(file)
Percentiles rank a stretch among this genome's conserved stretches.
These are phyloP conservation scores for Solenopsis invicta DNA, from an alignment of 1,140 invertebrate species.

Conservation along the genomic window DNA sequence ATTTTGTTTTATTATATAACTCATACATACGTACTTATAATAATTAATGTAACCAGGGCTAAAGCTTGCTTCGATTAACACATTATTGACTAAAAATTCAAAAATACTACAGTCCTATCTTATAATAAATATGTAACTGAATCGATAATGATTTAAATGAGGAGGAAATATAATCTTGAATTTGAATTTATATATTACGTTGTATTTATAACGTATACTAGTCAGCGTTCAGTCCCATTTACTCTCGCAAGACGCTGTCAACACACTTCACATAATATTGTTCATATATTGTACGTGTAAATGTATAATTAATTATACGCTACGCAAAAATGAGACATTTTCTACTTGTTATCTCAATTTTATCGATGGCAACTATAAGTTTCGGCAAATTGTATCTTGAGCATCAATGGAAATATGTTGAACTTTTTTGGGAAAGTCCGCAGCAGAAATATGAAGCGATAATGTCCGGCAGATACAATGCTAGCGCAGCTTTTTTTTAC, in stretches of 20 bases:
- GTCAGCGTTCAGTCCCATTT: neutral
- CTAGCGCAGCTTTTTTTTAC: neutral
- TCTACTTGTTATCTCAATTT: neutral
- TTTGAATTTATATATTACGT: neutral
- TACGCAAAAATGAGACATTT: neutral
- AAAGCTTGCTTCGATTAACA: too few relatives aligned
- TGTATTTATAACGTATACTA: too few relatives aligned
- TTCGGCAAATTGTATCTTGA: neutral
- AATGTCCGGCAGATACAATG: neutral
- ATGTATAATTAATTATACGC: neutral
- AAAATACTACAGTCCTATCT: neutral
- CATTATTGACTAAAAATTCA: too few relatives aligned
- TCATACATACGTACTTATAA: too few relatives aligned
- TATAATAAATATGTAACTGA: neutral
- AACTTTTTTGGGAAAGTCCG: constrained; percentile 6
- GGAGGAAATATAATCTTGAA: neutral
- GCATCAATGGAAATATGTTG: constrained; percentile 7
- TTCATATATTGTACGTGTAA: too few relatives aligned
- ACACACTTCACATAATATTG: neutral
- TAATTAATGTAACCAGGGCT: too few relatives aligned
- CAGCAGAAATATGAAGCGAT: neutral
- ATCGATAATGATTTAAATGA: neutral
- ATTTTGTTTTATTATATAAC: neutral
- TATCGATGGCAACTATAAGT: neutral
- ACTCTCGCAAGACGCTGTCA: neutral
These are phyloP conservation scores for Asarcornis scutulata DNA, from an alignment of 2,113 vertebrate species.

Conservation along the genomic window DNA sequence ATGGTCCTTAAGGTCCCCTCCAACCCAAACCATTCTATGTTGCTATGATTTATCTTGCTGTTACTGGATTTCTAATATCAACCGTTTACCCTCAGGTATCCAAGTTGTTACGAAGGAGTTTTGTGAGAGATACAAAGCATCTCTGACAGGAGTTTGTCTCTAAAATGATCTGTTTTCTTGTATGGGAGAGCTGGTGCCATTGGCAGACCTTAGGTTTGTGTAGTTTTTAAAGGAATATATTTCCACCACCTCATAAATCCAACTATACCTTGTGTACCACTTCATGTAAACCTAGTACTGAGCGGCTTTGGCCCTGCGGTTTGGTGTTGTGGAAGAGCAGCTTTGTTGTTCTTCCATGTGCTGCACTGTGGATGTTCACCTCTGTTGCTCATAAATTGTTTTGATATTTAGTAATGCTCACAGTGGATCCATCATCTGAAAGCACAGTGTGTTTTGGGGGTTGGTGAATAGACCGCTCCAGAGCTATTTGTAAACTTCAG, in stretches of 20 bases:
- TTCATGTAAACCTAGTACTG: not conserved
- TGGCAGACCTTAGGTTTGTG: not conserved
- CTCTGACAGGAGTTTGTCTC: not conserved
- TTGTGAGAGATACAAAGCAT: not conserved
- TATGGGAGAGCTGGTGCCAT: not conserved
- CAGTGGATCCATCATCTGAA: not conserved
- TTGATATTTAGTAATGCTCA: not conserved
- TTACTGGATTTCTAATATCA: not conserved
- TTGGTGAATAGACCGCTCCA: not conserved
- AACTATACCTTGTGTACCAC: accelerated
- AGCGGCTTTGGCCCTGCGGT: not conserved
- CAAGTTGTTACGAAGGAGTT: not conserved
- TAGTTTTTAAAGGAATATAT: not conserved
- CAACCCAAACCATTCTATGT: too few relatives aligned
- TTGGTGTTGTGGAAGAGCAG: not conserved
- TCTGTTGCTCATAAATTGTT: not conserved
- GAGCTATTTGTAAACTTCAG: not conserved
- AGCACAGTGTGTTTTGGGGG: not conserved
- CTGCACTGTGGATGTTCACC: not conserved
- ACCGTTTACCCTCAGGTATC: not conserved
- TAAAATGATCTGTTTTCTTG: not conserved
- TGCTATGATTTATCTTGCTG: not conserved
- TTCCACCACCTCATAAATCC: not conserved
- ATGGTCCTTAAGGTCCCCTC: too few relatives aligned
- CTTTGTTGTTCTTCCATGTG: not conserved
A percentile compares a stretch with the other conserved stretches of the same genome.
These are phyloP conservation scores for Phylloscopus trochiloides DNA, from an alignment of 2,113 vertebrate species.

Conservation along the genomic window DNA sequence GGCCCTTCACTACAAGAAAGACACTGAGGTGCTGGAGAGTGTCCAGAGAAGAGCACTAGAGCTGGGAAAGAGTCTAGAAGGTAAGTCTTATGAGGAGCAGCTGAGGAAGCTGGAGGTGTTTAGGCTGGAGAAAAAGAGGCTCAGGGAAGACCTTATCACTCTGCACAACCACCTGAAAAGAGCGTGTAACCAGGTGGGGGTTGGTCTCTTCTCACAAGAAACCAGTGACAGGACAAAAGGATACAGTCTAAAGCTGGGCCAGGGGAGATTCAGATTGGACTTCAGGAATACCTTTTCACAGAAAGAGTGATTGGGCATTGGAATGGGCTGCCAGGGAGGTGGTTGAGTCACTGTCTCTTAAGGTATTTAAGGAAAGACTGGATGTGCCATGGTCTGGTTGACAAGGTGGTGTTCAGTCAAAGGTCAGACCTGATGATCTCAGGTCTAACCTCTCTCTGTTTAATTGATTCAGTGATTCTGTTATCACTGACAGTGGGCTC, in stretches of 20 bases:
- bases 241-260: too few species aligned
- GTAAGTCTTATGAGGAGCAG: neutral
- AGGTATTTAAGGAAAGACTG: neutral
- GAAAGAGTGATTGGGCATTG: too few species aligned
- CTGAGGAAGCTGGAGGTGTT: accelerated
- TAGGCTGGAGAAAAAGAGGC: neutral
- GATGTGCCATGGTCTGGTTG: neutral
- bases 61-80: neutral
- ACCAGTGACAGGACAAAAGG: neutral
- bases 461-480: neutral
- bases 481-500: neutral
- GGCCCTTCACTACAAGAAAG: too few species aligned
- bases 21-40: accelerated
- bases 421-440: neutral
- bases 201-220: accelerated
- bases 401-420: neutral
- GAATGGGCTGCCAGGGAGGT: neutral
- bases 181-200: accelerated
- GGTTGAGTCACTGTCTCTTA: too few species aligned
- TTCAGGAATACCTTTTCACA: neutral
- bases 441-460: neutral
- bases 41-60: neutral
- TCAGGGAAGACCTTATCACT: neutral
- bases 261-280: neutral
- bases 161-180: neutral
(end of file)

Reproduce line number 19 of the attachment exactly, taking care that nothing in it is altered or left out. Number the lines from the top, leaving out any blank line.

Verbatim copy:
- GGAGGAAATATAATCTTGAA: neutral